I used to be a self-help junkie. I’m not so much anymore. But there are a few books that I continually go back to when I need relationship advice. In fact, some of these books I’ve lost and purchased again because they were so valuable to me. I’ve read some of them 2 and 3 times.


He’s Just Not that Into You:The No-Excuses Truth to Understanding Guys
by Greg Behrendt and Liz Tuccillo

My take: You’ve seen the movie. But have you read the book? It really opened my eyes. Although a guy might say one thing, it doesn’t always mean that he’s sincere about it. If a guy truly wants you, he’ll make the effort to show you. You don’t have to convince him you’re the best thing since sliced bread. If he interested, he’ll call. And that’s it. Period.

Editorial Review from Publishers Weekly:
It’s a classic single-woman scenario: you really like this guy, but he’s giving mixed messages. You make excuses, decide he’s confused, afraid of commitment. Behrendt, a former executive story editor for Sex and the City—and a formerly single (now happily married) guy who knows all the excuses—provides a simple answer: he’s just not that into you. Stop kidding yourself, let go and look for someone else who will be. After all, as Behrendt sensibly puts it, “if a (sane) guy really likes you, there ain’t nothing that’s going to get in his way.” If you’re not convinced yet, by all means read this smart, funny and surprisingly upbeat little book, full of q’s and a’s covering every excuse woman has ever made to avoid admitting to herself that a man just wasn’t that smitten with her.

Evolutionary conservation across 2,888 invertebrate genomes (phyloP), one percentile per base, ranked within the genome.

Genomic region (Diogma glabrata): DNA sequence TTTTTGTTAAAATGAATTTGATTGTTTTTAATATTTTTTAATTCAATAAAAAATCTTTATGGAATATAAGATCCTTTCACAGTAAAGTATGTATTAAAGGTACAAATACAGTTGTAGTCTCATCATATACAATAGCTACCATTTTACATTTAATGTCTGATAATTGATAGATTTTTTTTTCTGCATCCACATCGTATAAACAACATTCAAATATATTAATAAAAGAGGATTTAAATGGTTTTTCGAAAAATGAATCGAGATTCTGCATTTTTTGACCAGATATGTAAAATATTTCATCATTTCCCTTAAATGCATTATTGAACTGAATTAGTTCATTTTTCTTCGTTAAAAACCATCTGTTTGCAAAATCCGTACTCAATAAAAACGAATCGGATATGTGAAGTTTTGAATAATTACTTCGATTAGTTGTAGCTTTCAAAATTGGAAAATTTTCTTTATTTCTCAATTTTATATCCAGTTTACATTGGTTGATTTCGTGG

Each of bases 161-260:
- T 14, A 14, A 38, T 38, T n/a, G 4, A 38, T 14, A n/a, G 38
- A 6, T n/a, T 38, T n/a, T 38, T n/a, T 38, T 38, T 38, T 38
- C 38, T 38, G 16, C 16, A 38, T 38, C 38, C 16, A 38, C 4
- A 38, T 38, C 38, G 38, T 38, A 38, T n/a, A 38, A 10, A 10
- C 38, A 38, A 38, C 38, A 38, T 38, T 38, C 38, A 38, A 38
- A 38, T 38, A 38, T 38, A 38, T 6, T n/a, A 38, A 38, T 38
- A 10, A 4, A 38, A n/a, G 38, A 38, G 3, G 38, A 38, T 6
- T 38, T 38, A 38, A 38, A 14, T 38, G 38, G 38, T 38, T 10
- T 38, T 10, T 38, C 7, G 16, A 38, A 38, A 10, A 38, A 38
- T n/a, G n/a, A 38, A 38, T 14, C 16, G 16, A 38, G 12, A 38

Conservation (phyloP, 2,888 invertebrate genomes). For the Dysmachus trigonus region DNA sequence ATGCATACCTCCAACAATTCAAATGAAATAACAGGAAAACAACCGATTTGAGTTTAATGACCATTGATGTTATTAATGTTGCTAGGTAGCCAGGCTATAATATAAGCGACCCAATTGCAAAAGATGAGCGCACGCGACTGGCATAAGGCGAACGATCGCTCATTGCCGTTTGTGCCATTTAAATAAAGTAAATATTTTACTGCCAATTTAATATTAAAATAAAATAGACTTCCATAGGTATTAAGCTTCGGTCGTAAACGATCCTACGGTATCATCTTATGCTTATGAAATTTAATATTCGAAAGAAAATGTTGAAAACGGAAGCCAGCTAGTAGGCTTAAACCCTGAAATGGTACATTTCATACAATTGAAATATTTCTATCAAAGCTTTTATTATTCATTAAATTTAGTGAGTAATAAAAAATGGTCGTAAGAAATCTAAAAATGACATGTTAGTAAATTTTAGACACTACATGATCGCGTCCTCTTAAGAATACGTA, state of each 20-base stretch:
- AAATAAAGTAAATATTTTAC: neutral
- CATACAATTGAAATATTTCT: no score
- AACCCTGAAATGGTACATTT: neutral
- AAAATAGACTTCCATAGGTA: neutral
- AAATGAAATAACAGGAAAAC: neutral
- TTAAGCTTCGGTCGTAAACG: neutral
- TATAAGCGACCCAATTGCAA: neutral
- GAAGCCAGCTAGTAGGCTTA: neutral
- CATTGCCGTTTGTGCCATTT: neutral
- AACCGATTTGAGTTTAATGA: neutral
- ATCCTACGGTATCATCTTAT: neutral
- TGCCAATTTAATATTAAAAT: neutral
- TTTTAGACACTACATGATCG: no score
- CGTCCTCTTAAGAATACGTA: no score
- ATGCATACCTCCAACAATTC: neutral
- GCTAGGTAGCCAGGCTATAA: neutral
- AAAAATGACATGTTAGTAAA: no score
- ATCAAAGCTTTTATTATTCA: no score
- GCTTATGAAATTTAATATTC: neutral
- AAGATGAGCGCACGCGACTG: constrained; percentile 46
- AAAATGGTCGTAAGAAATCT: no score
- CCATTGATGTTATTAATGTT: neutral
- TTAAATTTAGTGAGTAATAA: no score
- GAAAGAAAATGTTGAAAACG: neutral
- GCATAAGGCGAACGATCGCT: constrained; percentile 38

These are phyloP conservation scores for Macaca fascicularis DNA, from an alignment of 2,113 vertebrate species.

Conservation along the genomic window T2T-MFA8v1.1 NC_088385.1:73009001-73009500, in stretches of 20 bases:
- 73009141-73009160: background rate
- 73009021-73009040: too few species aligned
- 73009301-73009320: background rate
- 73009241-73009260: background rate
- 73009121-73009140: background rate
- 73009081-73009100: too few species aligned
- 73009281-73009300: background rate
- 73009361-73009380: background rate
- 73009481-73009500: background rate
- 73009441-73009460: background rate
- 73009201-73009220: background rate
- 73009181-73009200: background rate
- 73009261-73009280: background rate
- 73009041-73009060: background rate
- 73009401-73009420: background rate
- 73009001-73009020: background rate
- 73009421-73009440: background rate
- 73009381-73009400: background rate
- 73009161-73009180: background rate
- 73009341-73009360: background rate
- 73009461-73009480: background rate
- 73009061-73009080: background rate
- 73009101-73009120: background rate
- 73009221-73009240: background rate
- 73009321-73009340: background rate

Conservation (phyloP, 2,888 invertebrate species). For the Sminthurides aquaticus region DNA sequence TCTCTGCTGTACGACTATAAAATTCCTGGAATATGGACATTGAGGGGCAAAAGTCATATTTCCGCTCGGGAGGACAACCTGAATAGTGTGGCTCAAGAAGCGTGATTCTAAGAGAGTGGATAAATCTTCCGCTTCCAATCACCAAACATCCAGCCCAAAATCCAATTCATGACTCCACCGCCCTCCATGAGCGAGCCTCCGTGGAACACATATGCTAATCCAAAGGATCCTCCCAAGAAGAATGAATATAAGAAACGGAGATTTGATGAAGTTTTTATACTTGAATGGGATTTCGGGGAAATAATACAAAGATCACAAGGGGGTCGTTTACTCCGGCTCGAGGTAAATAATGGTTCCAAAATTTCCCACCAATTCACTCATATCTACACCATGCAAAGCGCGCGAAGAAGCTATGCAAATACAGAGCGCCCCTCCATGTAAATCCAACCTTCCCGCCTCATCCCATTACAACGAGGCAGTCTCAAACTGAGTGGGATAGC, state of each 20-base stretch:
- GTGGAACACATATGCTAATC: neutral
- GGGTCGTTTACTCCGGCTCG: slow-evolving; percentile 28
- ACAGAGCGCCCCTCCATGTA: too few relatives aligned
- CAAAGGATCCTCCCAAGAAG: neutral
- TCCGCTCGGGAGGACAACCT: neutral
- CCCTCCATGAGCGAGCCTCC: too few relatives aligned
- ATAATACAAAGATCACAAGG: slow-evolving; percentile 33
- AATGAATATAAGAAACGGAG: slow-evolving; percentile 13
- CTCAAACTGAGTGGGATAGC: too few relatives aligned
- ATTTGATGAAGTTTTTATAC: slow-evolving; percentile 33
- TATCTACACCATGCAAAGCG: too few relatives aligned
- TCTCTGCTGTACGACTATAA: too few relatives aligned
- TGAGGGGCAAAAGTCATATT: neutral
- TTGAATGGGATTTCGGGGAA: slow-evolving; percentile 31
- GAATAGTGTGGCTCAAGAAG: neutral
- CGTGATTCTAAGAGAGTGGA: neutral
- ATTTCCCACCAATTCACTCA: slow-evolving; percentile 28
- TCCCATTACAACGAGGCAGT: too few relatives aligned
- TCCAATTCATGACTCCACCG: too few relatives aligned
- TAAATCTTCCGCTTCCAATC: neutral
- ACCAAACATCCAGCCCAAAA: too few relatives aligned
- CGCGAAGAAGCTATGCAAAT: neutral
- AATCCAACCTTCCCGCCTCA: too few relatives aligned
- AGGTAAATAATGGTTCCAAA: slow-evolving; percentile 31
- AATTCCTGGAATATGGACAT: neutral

Quotable: Assume you are the rule, not the exception.

Why Men Love Bitches
by Sherry Argov